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Money Talks: Reduce the Effect of Volatile Markets

Reprinted from PN July 2001
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People often delay investing because they fear acting at just the wrong moment—e.g., when the markets are spiking and prices are high or the market is down and prices are dropping. Investing gradually can be an effective way to overcome the uncertainty about whether or when to invest.

Many people reduce the effects of market volatility by investing at regular intervals using a technique called dollar cost-averaging. This is a time-tested strategy with the potential to help you earn attractive risk-adjusted rates of return.

Dollar cost-averaging involves putting a fixed dollar amount into the same investment at regular intervals, rather than in one lump sum. For example, you might invest $100 a month into a mutual fund—a total of $1,200 a year—rather than all at one time.

By investing the same dollar amount on a periodic basis in the same security, you may pay a lower cost per share, which increases your potential to earn a profit. You automatically buy more shares when prices are down and fewer shares when prices are high. Over time, your average cost per share may be lower than the average share price of your investment.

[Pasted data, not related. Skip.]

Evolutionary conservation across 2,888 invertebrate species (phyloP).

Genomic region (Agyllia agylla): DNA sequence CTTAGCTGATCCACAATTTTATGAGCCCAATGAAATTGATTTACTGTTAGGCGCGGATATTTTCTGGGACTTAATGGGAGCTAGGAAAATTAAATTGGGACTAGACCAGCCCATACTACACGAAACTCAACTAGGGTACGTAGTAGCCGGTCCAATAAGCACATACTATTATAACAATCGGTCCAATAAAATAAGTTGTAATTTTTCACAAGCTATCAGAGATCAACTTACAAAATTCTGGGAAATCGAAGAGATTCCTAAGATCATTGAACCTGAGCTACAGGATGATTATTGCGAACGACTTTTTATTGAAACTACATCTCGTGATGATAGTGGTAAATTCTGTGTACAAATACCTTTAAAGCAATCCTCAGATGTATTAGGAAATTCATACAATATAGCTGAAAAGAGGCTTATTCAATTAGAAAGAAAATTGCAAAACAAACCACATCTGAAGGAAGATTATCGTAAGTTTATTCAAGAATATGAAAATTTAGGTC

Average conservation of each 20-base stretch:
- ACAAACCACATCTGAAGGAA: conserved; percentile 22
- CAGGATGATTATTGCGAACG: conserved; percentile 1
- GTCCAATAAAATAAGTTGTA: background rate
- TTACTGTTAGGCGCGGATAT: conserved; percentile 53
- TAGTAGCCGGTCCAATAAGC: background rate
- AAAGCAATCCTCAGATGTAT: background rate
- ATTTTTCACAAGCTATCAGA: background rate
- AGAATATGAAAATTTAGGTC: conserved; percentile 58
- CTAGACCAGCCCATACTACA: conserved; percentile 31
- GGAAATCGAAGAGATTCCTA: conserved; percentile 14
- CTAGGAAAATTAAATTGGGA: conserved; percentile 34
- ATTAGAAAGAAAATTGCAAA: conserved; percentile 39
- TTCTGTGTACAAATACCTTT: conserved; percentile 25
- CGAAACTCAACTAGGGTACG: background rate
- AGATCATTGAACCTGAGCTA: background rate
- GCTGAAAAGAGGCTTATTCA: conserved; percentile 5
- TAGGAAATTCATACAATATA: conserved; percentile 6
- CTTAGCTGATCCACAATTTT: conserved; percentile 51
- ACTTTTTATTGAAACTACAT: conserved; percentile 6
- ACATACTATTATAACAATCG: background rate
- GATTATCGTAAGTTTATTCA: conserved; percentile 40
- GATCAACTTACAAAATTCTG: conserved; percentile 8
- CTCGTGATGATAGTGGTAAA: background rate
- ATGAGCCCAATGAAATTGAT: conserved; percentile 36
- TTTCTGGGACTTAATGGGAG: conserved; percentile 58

For dollar cost-averaging to be effective, you must invest over a period of time, even during flat or declining markets. This discipline works against many people?s natural inclination to buy in rising markets and sell or defer purchases in times of decline. Before you embark on this strategy, consider carefully whether you would continue to invest during unfavorable markets.

Reinvesting dividends from your investments is another way of dollar cost-averaging. By reinvesting your dividends into additional shares of your investment, you?re investing a fluctuating but fairly fixed amount (the dividend) at regular intervals. Again, you are buying more shares when prices are low and fewer shares when they are high. Most financial institutions offer low or no-cost automatic dividend-reinvestment programs.

Investing regularly lessens the chance you'll make decisions at just the wrong time. Dollar cost-averaging can enable you to stick with a program over the long term that will help you achieve your financial goals.



Rosemary Berkery is senior vice president and director of the Merrill Lynch Private Client Marketing Group. Visit the company's Families of Children With Disabilities Program Web site, www.plan.ml.com/specialneeds. Contact: David Cleary, financial consultant, Merrill Lynch Private Client Group, (800) 937-0405 / (949) 859-2932 / DCleary@pclient.ml.com.

 

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Money Talks: Reduce the Effect of Volatile Markets

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